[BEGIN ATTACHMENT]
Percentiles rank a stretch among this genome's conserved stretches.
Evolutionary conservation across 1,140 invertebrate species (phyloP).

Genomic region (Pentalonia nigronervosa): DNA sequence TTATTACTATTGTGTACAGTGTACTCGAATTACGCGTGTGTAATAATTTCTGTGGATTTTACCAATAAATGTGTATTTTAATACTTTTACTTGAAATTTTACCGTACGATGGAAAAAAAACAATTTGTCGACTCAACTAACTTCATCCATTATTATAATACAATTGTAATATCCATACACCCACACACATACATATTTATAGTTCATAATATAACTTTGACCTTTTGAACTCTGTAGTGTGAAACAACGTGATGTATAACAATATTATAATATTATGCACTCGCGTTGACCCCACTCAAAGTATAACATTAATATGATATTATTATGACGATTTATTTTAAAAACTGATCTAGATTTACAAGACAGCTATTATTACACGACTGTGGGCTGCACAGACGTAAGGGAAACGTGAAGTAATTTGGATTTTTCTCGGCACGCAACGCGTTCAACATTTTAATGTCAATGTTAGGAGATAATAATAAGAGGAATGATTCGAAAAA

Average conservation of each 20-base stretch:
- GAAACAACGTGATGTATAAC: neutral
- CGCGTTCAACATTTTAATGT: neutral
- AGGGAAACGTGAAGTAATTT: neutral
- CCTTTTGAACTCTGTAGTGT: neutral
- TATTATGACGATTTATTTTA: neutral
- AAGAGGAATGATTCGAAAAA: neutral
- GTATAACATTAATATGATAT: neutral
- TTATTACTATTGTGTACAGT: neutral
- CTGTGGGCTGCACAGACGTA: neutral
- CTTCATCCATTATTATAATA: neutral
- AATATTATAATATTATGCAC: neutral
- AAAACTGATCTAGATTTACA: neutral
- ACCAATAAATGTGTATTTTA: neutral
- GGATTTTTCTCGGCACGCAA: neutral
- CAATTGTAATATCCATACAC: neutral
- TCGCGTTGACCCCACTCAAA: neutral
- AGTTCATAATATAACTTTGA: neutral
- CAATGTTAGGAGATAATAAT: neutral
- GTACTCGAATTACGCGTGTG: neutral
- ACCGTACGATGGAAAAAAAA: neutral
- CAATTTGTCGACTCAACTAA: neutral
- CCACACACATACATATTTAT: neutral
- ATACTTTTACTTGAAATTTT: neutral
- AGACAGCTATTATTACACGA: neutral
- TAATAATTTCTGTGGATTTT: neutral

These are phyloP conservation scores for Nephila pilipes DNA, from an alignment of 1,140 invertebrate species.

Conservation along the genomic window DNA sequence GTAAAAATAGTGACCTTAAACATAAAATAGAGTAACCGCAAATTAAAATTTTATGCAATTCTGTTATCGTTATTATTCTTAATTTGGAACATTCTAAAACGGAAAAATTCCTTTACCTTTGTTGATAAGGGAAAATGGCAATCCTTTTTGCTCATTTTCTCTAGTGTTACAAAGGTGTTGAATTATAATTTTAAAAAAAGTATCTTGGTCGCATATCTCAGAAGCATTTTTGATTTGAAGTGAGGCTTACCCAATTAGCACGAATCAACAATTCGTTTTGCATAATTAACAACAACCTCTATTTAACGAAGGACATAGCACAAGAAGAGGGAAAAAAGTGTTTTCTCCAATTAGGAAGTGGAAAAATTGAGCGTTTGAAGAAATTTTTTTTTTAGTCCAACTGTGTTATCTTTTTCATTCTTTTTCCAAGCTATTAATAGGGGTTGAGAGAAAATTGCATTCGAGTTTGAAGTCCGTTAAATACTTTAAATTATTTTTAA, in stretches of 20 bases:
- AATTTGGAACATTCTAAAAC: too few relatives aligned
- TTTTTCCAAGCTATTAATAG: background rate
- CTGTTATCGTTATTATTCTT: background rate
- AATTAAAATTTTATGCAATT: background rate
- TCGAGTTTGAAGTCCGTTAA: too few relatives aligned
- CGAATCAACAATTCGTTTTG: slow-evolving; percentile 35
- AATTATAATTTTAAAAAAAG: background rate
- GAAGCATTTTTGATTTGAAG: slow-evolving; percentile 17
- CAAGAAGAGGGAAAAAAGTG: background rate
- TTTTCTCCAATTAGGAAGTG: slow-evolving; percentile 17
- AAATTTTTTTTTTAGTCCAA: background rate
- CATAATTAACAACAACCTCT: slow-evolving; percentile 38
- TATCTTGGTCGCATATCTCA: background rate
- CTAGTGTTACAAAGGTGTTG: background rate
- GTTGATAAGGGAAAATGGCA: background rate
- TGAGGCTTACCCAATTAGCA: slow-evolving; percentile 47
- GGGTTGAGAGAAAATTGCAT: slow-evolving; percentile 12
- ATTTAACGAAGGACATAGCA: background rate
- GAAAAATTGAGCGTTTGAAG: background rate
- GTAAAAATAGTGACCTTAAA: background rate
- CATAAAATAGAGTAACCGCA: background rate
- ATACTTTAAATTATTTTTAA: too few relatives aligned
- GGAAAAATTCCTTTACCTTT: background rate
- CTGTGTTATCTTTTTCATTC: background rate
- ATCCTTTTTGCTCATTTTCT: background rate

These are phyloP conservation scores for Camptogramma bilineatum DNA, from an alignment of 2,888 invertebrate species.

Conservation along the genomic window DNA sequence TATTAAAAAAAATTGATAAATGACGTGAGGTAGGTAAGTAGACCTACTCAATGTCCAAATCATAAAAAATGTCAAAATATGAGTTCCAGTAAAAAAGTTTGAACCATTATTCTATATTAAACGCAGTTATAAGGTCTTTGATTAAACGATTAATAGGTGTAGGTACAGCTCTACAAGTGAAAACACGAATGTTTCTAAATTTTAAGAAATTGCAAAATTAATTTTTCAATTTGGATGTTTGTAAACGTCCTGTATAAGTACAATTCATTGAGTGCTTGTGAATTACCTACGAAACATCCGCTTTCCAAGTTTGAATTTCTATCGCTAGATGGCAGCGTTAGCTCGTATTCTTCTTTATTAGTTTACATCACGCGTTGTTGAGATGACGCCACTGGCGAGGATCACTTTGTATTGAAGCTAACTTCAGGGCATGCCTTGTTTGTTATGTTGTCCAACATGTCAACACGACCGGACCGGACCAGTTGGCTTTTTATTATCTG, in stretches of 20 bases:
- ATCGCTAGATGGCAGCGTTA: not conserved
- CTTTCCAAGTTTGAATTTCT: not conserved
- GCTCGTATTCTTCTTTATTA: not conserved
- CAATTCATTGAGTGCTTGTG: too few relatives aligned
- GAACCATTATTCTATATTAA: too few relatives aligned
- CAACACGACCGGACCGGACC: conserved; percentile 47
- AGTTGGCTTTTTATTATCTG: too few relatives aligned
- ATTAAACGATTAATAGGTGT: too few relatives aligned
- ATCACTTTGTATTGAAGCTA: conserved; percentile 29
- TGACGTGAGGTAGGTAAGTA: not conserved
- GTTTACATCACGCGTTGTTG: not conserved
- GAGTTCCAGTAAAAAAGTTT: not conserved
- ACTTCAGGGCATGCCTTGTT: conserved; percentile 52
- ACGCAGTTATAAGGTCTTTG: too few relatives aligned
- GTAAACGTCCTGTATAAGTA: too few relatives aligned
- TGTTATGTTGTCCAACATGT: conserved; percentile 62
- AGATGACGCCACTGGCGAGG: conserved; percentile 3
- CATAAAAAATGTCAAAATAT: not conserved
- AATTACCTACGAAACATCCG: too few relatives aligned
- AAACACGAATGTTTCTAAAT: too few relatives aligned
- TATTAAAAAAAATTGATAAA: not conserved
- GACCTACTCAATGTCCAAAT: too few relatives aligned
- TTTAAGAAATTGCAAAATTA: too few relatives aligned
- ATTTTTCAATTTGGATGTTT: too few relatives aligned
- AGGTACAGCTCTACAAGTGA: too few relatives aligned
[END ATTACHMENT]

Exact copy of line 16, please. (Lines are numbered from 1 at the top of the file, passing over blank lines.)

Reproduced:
- AAAACTGATCTAGATTTACA: neutral